Gay liberation: a performance review

  • by Tim Pfaff
  • Wednesday August 1, 2018
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Author Martin Duberman. Photo: Courtesy the subject
Author Martin Duberman. Photo: Courtesy the subject

There are less loaded ways to ask the question "Has the Gay Movement Failed?" than making it the title of your new book from the University of California Press, as the eminent gay historian Martin Duberman just has. His proposed title inserted "Status Report:" before the question, and his book is no jeremiad. It addresses anyone with ideas more inflected than "Gay is good," with which Duberman would certainly agree, if with 250 pages to add.

Duberman's memoir "The Rest of It," published and reviewed here just months ago, rests his personal case in 1988, abbreviating his evolving views of the movement in which he has been an active participant from the beginning. Ad hominem score-settling and sour grapes made the memoir unpleasantly acidulous. "Has the Gay Movement Failed?" is not a gentler book but a vastly more considered one, which conscientiously gives credit where it is due. It's critical at the core, in its close inspection of evidence and trends without withholding hope - which, un-ironically, is the book's third-to-last word.

I can imagine its being tossed, unread, into a fire of its burning fellows at the corner of Castro and Market the night of the Supreme Court's decision on Obergefell. It seems like only yesterday - in jurisprudence time, it was - that Justice Kennedy, whose swing vote bestowed legal marriage equality on American LGBTQs, made his suspect, unsavory departure from the Court. Roe is not the only decision now looking down the barrel of the Federalist Society's pick to replace him.

Duberman's roots were in the lefty Gay Liberation Front, and such as he rides a hobbyhorse in this book, it's today's "faith and family" Human Rights Campaign (HRC). He rails against its tilt toward assimilation - into not just the marriage compact but also the military, and latterly, its embrace of church membership.

To condense Duberman's abiding concerns to preposterously simplistic terms, they are anti-assimilationist - while simultaneously being critical of the barriers queer and heterosexual "lefties" put between themselves to their mutual disadvantage. With no lack of appreciation of the civil rights advances of marriage and military-service equality, he sees the hazards - increasingly apparent since January 2017 - of thinking that either one means we've won.

Another throughline - in my words, not Duberman's - is the gentrification and boutique-ing of the gay movement. It's a rebuke to present-day gay politicos for looking at, but too often past and away from, the deep tribulations of queer people of color, the immense challenges facing increasingly out transsexuals and the plight of the LBGTQ poor and imprisoned (who, he comments, say the rest of us live in "minimum custody").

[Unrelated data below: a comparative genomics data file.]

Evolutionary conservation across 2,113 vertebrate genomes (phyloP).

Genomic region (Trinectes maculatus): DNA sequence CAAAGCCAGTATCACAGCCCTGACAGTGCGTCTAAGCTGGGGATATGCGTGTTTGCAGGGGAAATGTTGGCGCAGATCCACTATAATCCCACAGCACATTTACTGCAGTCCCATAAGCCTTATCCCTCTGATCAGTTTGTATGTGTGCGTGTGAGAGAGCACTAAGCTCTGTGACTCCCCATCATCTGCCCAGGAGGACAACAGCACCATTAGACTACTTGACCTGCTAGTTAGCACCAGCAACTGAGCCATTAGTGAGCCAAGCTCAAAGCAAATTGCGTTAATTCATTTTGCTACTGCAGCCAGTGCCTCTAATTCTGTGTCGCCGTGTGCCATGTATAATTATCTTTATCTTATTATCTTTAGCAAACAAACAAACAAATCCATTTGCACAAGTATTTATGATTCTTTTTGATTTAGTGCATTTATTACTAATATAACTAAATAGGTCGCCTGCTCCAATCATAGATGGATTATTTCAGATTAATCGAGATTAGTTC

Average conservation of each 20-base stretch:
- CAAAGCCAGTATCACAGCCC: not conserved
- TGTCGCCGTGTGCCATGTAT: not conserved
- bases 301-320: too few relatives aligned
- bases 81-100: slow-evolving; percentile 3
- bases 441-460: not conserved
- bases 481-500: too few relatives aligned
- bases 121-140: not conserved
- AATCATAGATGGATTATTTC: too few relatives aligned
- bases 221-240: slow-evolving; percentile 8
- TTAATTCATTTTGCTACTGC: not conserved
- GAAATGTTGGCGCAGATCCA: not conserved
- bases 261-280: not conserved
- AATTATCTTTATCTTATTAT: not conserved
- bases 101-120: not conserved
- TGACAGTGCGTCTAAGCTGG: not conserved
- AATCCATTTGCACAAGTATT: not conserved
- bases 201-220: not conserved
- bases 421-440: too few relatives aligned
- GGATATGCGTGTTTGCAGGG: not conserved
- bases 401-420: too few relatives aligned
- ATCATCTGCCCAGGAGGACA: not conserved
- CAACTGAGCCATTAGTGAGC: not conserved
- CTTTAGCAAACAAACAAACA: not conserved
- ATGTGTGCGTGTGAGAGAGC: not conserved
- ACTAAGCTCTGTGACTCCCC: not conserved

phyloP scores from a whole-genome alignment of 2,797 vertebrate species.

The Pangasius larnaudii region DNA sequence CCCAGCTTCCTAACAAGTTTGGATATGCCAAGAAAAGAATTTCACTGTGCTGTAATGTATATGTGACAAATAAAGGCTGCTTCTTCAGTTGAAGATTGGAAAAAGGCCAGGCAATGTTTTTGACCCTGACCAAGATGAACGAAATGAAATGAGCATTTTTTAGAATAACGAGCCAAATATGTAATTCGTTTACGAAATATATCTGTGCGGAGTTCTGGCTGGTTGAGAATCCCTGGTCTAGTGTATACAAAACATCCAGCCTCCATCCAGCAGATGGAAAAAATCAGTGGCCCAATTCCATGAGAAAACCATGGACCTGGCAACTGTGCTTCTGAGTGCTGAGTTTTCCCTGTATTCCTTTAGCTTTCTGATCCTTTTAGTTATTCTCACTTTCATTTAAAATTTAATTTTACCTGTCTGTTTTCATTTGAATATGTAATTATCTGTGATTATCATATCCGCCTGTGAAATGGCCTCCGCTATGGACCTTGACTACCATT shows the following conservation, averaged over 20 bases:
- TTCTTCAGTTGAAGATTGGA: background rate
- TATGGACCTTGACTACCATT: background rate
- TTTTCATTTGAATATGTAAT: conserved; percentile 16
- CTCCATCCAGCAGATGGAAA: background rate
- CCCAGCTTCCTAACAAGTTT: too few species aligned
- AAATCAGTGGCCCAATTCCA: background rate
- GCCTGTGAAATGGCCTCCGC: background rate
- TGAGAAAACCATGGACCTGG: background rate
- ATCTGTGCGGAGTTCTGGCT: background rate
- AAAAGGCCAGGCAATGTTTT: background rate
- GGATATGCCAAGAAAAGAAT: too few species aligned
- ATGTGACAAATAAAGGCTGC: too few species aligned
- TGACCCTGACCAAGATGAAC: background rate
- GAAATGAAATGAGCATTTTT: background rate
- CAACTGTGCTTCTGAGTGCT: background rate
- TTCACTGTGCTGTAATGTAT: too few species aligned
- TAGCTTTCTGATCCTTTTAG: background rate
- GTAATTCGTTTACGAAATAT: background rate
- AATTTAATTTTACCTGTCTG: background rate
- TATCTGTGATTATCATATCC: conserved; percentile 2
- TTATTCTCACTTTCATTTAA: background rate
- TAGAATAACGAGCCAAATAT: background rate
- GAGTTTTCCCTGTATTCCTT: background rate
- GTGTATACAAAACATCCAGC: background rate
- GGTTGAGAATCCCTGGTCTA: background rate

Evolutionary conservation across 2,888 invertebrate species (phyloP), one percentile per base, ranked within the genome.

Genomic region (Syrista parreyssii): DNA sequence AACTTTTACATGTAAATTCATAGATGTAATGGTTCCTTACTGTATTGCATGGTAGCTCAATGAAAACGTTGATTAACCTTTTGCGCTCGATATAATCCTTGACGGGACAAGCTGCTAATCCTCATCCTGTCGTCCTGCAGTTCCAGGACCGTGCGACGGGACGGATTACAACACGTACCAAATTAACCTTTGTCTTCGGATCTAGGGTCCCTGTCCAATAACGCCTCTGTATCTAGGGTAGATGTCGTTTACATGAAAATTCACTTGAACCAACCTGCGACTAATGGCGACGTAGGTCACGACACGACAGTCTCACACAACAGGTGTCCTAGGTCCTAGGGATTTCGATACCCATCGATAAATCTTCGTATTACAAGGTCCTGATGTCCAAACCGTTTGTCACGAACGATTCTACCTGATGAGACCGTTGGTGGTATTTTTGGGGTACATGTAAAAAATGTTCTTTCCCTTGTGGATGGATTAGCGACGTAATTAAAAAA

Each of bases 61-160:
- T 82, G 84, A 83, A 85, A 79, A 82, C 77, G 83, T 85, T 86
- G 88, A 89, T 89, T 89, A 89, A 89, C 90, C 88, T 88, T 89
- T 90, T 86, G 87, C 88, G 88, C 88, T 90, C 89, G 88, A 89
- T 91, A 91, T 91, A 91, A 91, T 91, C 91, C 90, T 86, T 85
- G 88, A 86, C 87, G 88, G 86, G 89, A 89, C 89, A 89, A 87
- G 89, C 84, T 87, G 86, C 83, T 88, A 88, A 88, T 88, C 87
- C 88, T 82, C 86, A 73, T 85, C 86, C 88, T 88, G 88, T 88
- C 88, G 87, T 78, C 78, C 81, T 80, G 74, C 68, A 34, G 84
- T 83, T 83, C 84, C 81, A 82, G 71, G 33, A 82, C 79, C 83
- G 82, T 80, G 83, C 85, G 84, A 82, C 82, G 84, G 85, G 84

We speak of the benefits that would accrue from teaching LGBTQ history in public schools. LGBTQ adults' reading Duberman's latest book would yield more. It is level-headed in its deep consideration of all aspects of gender and sexual orientation and their respective implications for policy, medical and legal.

Its third chapter spills over with science, none of it dreary - primarily because Duberman maps the faultlines in all the research, irrespective of the researchers' attitudes about queer people, and sees their implications in policy and law.

He is polemical in his exposition of the ways "science," that most protean of human enterprises, can land people - and in particular the ones it doesn't "study" - not just in boxes but also in cells and coffins. "Like Alice in Wonderland, we've fallen down a rabbit hole," he comments in a chapter dense with explications of the changing and dueling studies of gender and sexual orientation and their etiology. "But we need to get out of it fast."

His prescription is that, despite the bi-lateral aversion, queer activists would do well to join their straight counterparts in addressing, together, their shared concerns about social injustice. "We need to show up for their issues if we expect them to show up for ours."

He sees particular promise in "the younger generation of radical gay local organizations ... focused on survival issues - like how to provide for homeless youth, how to combat brutal deportation policies and an inhumane criminal justice system, and how to cope with violence against trans people... . Their primary concern is with the least privileged members of the LGBTQ community, the people most desperately in need of help. And the need is great."

Without a word of it changed, this book might read significantly differently now than it would have before Trump's nomination of Brett Kavanaugh to the Supreme Court - a month ago! Duberman notes that as he wrote - last February - the president signed a "religious-freedom" executive order.

It was only in 1995 that the word "Pride" inserted itself into the name of the San Francisco Gay Freedom Day Parade. Like happiness, pride is something one can - at least in principle - feel in whatever circumstances. Freedom is another matter; ask our counterparts elsewhere in the world. Right now is the time to give Duberman's book a close read, and listen to this 87-year-old, gay-married guy.